Contact

Alison Szalwinski
Director of Political and Security Affairs
psa@nbr.org

U.S.-China Relations in Strategic Domains


U.S.-China Relations in Strategic Domains is a 24-month joint project between NBR, the Institute for China-US People-to-People Exchange, and the Institute of International and Strategic Studies, both at Peking University. This project is made possible by the generous support of the Carnegie Corporation of New York, and seeks to produce a forthright examination of the challenges in establishing greater trust and cooperation in U.S.-China relations in strategic domains and bilateral exchanges. The goal of the research and discussions is to produce pragmatic recommendations for U.S. and Chinese policymakers in order to strengthen the most important bilateral relationship in the Asia-Pacific. In 2016, the project culminated in a series of analysis papers co-authored by American and Chinese experts, under the guidance of eminent scholars from both the United States and China.

As China rises, Beijing and Washington are struggling to establish a robust foundation on which to build their bilateral relationship. While both sides seem to agree on the general need to develop a new type of major power relations, the details of how the concept will be practically applied remain unclear. Although there is already cooperation on issues such as climate change and trade, progress has been difficult to achieve in the world’s strategic domains—maritime, nuclear, space, and cyberspace.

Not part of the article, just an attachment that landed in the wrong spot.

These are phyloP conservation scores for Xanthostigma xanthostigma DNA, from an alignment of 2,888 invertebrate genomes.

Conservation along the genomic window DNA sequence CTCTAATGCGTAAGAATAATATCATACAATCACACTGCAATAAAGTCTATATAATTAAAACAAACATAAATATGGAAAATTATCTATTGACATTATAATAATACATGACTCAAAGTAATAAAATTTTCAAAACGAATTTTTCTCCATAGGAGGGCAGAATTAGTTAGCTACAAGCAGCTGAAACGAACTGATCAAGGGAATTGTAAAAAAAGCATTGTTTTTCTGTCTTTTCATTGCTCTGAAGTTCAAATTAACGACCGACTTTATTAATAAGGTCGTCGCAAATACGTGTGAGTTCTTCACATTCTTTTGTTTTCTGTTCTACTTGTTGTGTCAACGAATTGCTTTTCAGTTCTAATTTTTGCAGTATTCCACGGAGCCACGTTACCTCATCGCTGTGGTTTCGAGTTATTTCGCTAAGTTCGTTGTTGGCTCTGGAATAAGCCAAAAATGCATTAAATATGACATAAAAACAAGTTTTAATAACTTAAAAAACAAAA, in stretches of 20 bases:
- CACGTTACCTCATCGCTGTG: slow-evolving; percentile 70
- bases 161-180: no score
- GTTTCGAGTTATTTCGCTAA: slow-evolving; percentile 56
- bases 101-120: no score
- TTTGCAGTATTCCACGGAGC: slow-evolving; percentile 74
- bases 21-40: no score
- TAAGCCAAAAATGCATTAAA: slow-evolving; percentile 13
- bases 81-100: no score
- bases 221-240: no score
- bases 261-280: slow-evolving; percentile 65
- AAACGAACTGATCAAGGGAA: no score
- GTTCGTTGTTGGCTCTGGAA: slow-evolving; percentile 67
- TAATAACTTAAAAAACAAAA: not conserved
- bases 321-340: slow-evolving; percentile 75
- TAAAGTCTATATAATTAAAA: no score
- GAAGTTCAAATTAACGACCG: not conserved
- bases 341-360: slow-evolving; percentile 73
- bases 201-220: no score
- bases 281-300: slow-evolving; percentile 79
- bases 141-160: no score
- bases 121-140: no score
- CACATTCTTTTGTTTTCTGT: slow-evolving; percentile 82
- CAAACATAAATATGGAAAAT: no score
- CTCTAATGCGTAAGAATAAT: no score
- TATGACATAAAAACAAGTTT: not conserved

The American and Chinese national security communities have both produced copious amounts of analyses on these four domains. While many of these analyses are insightful and sophisticated, they lack three fundamental characteristics that this project will contribute: a consideration of the strategic domains in total, the joint development of concepts and proposals, and a focus on policy impact. Furthermore, the project will examine how issues related to these domains have been discussed in military-to-military interactions as well as scholarly people-to-people exchanges to produce recommendations for more fruitful bilateral engagement.

This site uses cookies. Please read our Privacy Policy to learn how and why we use cookies.